× Digital News Videos Africa Health & Science Opinion Columnists Education Lifestyle Cartoons Moi Cabinets Arts & Culture Gender Planet Action Podcasts E-Paper Tributes Lifestyle & Entertainment Nairobian Entertainment Eve Woman TV Stations KTN Home KTN News BTV KTN Farmers TV Radio Stations Radio Maisha Spice FM Vybez Radio Enterprise VAS E-Learning Digger Classified Jobs Games Crosswords Sudoku The Standard Group Corporate Contact Us Rate Card Vacancies DCX O.M Portal Corporate Email RMS


Is South Sudan independence a lost cause after 6 years?

By Jefferson Kipkemoi | Jul 20th 2016 | 2 min read

South Sudan severed its ties from Sudan after over two decades of civil war between Arab dominated north, and predominantly African and Christian South in 2009 which costed over 2 million lives.

The independence of South Sudan was a milestone to be celebrated and which gave her citizens hope for better livelihood and economic empowerment, through exploitation of numerous natural resources, notably crude oil, but that seems to be a distant achievement now.

The youngest African country could instantly become the envy of many other countries in the continent, devoid of the ‘black gold’ but suddenly such wealth in natural resources has turned into a curse.

However, with the renewed fighting among the factions of incumbent president Salva Kiir and his Vice Riek Machar, all the peace and tranquility that was expected from long term self-rule by the Southern Sudanese is fast diminishing.

South Sudanese from throughout the country and the world came together on July 9 in the capital city of Juba, to celebrate the birth of the new nation, the Republic of South Sudan. But the Independence Day, that came 6 years after the signing of a peace agreement that ended two decades of civil war between the Arab-dominated north and the predominantly African and Christian people of the South, was disrupted as war broke out hours into the celebrations.

The trade that had flourished in the country over the past five years is becoming a risk not worth taking, because of the unpredictable volatile situation in the country.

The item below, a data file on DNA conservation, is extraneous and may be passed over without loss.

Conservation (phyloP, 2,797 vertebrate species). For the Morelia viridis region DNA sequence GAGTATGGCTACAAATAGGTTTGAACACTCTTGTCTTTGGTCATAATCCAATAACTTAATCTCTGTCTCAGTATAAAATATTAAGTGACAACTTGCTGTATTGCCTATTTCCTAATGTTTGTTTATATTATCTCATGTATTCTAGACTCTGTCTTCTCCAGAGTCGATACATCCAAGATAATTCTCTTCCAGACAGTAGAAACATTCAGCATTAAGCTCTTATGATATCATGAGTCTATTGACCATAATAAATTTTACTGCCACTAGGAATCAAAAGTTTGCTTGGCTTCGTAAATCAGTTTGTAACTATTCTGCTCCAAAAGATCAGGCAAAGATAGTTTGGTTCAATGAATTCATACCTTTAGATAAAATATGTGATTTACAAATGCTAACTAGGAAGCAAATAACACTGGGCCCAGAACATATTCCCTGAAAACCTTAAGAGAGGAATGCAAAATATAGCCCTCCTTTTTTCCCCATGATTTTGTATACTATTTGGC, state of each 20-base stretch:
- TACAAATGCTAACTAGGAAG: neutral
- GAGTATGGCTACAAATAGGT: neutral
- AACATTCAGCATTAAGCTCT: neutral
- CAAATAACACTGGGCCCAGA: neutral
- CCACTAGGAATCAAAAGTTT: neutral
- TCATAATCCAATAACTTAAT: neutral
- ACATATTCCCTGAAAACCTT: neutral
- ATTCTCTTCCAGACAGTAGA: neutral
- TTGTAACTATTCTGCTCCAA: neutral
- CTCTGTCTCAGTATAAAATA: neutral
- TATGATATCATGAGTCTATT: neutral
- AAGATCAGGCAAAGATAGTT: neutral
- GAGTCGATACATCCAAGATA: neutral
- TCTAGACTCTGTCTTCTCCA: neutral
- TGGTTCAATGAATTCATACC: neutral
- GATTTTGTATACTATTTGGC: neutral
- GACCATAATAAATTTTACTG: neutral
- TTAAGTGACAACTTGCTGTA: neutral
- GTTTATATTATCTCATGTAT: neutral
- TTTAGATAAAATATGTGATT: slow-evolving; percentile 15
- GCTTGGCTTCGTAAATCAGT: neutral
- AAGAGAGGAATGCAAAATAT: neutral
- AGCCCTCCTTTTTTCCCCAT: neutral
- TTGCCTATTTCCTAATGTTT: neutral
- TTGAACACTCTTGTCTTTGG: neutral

Kenyan companies and individuals who had crossed the borders to set up businesses in the country are now counting loses, as an aftermath of the violence which started over a week ago.

Kenyans working there have called on the government to evacuate them, meaning the situation is not under control.

Western countries and the United Nations have suggested embargoes on president Kiir and his Vice, but there is a less likelihood of that happening from African Union states, which more or less have in the past had similar acts and would keep dormant to maintain ‘no figure pointing stand.’

Remember most African states are currently looking for a way forward out of the International Criminal Court (ICC), in an attempt to avoid being answerable for the crimes they committed  against their citizens.  

That having been said, the independence of South Sudan came at a price of over 2 million lives, but is it worth to lose more lives to maintain that independence?

 Leaders of the country have to be selfless and look into ways they can share power and work together for the prosperity of the young nation. Otherwise the independence they achieved six years ago would count for nothing if lives would continue to be lost senselessly.

Share this story
Japan holds pre-TICAD meeting to set agenda for Nairobi talks
The Royal African Society (RAS) in association with the government of Japan has held talks to brainstorm on the key agendas to be discussed in Nairobi next month.
When Njonjo almost resigned over coffee smugglers
Known as the era of black gold, it began in 1976 when Ugandan farmers decided to sell their coffee in the private market.